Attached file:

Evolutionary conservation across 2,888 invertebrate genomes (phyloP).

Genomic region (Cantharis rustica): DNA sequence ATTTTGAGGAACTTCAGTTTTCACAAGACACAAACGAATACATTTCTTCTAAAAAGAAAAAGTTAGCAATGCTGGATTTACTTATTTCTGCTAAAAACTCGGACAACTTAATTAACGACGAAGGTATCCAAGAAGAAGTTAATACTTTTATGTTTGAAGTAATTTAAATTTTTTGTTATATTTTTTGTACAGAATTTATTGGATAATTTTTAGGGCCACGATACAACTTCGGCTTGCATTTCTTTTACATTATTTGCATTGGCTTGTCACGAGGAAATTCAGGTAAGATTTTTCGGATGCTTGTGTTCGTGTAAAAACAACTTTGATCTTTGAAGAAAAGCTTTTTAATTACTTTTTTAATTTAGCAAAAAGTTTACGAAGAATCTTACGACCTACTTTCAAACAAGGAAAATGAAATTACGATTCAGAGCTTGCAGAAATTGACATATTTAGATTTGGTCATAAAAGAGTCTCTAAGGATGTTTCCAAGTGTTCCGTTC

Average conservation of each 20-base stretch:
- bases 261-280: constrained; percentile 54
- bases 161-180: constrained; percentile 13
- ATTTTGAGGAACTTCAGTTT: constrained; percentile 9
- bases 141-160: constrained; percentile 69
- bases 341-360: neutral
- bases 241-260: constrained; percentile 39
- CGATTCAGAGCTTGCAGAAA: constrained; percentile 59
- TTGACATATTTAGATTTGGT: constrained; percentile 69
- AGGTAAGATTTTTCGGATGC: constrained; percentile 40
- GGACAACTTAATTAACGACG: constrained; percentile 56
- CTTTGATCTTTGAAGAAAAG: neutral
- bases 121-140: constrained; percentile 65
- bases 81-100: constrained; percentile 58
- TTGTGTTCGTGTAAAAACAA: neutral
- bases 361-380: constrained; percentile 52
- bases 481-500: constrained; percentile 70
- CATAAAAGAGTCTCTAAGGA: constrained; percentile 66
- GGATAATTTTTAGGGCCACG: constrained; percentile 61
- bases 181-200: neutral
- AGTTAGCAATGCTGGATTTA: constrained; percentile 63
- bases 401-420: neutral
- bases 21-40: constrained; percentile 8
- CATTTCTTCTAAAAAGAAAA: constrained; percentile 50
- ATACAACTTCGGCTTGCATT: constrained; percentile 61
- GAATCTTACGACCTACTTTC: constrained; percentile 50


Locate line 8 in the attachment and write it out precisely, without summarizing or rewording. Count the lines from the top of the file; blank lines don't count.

- bases 341-360: neutral